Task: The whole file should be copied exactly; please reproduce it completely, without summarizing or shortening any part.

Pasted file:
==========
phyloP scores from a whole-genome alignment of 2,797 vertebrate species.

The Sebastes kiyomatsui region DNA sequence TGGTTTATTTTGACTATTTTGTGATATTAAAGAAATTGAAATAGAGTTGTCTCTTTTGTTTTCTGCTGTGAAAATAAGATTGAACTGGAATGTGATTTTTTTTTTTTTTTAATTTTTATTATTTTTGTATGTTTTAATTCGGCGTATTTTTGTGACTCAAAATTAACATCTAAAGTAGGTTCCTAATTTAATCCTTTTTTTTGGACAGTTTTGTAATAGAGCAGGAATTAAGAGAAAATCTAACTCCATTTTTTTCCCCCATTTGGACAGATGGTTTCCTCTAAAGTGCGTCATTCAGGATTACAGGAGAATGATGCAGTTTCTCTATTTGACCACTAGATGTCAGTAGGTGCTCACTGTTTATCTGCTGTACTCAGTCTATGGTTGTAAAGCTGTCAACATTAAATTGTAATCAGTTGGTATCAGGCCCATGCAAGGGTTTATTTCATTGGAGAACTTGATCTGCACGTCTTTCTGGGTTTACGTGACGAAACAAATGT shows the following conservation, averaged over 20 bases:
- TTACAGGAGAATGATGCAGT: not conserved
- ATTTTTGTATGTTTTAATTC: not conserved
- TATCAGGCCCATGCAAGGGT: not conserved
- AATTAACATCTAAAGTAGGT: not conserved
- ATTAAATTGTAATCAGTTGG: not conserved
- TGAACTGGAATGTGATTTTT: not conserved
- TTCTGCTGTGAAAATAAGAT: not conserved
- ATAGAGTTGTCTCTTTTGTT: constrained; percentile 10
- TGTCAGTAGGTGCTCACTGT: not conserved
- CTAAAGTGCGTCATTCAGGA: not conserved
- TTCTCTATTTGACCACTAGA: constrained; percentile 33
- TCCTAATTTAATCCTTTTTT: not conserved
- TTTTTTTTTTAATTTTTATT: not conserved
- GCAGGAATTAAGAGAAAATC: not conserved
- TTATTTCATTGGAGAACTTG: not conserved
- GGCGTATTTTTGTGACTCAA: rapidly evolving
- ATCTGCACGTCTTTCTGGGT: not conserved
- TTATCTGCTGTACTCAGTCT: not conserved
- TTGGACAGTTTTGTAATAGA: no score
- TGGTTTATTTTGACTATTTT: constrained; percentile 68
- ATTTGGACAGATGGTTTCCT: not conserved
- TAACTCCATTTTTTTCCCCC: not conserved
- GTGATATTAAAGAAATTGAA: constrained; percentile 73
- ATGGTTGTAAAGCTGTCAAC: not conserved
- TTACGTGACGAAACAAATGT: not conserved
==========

phyloP scores from a whole-genome alignment of 2,797 vertebrate species.

The Sebastes kiyomatsui region DNA sequence TGGTTTATTTTGACTATTTTGTGATATTAAAGAAATTGAAATAGAGTTGTCTCTTTTGTTTTCTGCTGTGAAAATAAGATTGAACTGGAATGTGATTTTTTTTTTTTTTTAATTTTTATTATTTTTGTATGTTTTAATTCGGCGTATTTTTGTGACTCAAAATTAACATCTAAAGTAGGTTCCTAATTTAATCCTTTTTTTTGGACAGTTTTGTAATAGAGCAGGAATTAAGAGAAAATCTAACTCCATTTTTTTCCCCCATTTGGACAGATGGTTTCCTCTAAAGTGCGTCATTCAGGATTACAGGAGAATGATGCAGTTTCTCTATTTGACCACTAGATGTCAGTAGGTGCTCACTGTTTATCTGCTGTACTCAGTCTATGGTTGTAAAGCTGTCAACATTAAATTGTAATCAGTTGGTATCAGGCCCATGCAAGGGTTTATTTCATTGGAGAACTTGATCTGCACGTCTTTCTGGGTTTACGTGACGAAACAAATGT shows the following conservation, averaged over 20 bases:
- TTACAGGAGAATGATGCAGT: not conserved
- ATTTTTGTATGTTTTAATTC: not conserved
- TATCAGGCCCATGCAAGGGT: not conserved
- AATTAACATCTAAAGTAGGT: not conserved
- ATTAAATTGTAATCAGTTGG: not conserved
- TGAACTGGAATGTGATTTTT: not conserved
- TTCTGCTGTGAAAATAAGAT: not conserved
- ATAGAGTTGTCTCTTTTGTT: constrained; percentile 10
- TGTCAGTAGGTGCTCACTGT: not conserved
- CTAAAGTGCGTCATTCAGGA: not conserved
- TTCTCTATTTGACCACTAGA: constrained; percentile 33
- TCCTAATTTAATCCTTTTTT: not conserved
- TTTTTTTTTTAATTTTTATT: not conserved
- GCAGGAATTAAGAGAAAATC: not conserved
- TTATTTCATTGGAGAACTTG: not conserved
- GGCGTATTTTTGTGACTCAA: rapidly evolving
- ATCTGCACGTCTTTCTGGGT: not conserved
- TTATCTGCTGTACTCAGTCT: not conserved
- TTGGACAGTTTTGTAATAGA: no score
- TGGTTTATTTTGACTATTTT: constrained; percentile 68
- ATTTGGACAGATGGTTTCCT: not conserved
- TAACTCCATTTTTTTCCCCC: not conserved
- GTGATATTAAAGAAATTGAA: constrained; percentile 73
- ATGGTTGTAAAGCTGTCAAC: not conserved
- TTACGTGACGAAACAAATGT: not conserved